The call for proposals for L.M. Montgomery and War, the eleventh biennial conference hosted by the L.M. Montgomery Institute and held at the University of Prince Edward Island on 26–29 June 2014, has a new deadline of 15 August 2013! Please visit the new conference Facebook page for all the latest updates!
“And you will tell your children of the Idea we fought and died for—teach them it must be lived for as well as died for, else the price paid for it will have been given for nought.” — Rilla of Ingleside (1921)
“I am thankful now, Jem, that Walter did not come back … and if he had seen the futility of the sacrifice they made then mirrored in this ghastly holocaust …” — The Blythes Are Quoted (2009)
The year 2014 marks the 100th anniversary of the beginning of the First World War, a global conflict that would prove life-changing for L.M. Montgomery and millions of her contemporaries. For the eleventh biennial conference hosted by the L.M. Montgomery Institute at the University of Prince Edward Island, we invite proposals for papers that consider war in relation to L.M. Montgomery’s fiction, poetry, life writing, photographs, and scrapbooks, and the range of adaptations and spinoffs in the areas of film, television, theatre, tourism, and online communities.
Montgomery’s 1921 novel Rilla of Ingleside is one of the only contemporary accounts of Canadian women’s experience on the homefront during the First World War, but the War is evoked and implied in direct and indirect ways in many of the novels, short stories, and poems that precede and follow it. The Blythes Are Quoted, Montgomery’s final published work, bridges the years between the First World War and the Second World War, complicating Montgomery’s perspectives and thoughts about war and conflict. Montgomery’s work has met with a variety of responses world-wide during times of war and rebellion, from post-WWII Japan to today’s Middle Eastern countries. Different kinds of wars and rebellions also permeate her fiction and life writing—class conflicts, family disputes, gender and language wars—sometimes humorous, sometimes tragic. This conference seeks to take stock of the complex ways in which war in all its forms has influenced Montgomery’s works and their reception, both in Canada and around the world.
Possible topics include: the Great War anticipated, revisited, remembered, and re-imagined; the politics of gendered witnessing; Montgomery’s reception in times of war and conflict; chivalry, patriarchy, conflict, and romance in poetry and fiction; war as an agent of change; internal and external rebellion in relation to war; the psychology of war in battle and on the homefront.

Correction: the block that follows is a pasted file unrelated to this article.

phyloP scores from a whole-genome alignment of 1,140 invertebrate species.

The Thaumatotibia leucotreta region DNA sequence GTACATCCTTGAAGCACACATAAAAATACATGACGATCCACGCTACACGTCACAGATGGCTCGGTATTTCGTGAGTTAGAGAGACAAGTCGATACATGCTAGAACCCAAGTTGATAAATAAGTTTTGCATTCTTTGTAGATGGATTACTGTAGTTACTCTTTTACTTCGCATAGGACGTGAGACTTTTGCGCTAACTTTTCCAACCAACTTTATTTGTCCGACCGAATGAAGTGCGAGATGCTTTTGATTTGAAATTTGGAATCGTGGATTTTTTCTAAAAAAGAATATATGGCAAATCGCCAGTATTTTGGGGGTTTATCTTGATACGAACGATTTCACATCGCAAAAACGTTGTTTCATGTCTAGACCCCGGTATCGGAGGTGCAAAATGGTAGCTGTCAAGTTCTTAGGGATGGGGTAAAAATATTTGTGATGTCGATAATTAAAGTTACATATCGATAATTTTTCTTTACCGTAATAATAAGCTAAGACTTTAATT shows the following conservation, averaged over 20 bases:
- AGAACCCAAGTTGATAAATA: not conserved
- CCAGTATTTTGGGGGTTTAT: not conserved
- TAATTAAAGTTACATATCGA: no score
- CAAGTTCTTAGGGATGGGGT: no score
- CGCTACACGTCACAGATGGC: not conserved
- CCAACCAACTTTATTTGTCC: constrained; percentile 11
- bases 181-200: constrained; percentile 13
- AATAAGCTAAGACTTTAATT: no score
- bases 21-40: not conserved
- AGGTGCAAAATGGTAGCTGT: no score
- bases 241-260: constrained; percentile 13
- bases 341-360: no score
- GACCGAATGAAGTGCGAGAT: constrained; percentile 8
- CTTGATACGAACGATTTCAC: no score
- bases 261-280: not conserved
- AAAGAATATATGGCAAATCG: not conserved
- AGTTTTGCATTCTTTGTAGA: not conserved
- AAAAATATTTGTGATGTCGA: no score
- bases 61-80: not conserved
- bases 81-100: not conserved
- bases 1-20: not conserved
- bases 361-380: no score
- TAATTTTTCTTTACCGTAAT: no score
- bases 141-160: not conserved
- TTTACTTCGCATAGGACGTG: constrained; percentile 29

Proposals should clearly articulate the proposed paper’s argument and demonstrate familiarity with current scholarship in the field (please see http://lmmresearch.org/bibliography for an updated bibliography). For more information, please contact the conference co-chairs, Dr. Benjamin Lefebvre (firstname.lastname@example.org) and Dr. Andrea McKenzie (email@example.com). Submit a proposal of 200–250 words, a biographical statement of 70 words, and a list of A/V requirements by 15 August 2013 by using our online form at the L.M. Montgomery Institute website at http://www.lmmontgomery.ca/. Proposals for workshops, exhibits, films, and performances are also welcomed. Since all proposals are vetted blind, they should include no identifying information.
The Early Canadian Literature Series returns to print rare texts deserving restoration to the canon of Canadian texts in English. Including novels, periodical pieces, memoirs, and creative non-fiction, the series showcases texts by Indigenous peoples and immigrants from a range of ancestral, language, and religious origins. Each volume includes an afterword by a prominent scholar providing new interpretations for all readers.
I’m series editor, and the series is supported by an advisory board consisting of Andrea Cabajsky (Université de Moncton), Carole Gerson (Simon Fraser University), and Cynthia Sugars (University of Ottawa).
The first title in the series, Ralph Connor’s novel The Foreigner: A Tale of Saskatchewan (1909), with an afterword by Daniel Coleman (McMaster University), is scheduled for publication in December 2013. It will be followed by two more titles in early 2014: George Copway’s The Traditional History and Characteristic Sketches of the Ojibway Nation (1850), with an afterword by Shelley Hulan (University of Waterloo), and Nellie L. McClung’s Painted Fires (1925), with an afterword by Cecily Devereux (University of Alberta).
Several more titles are in preparation, and we warmly welcome suggestions for future titles.
I’m very pleased to announce the forthcoming publication of my next book, The L.M. Montgomery Reader, Volume 1: A Life in Print, which will be published by University of Toronto Press in October 2013. It will be followed by two additional volumes.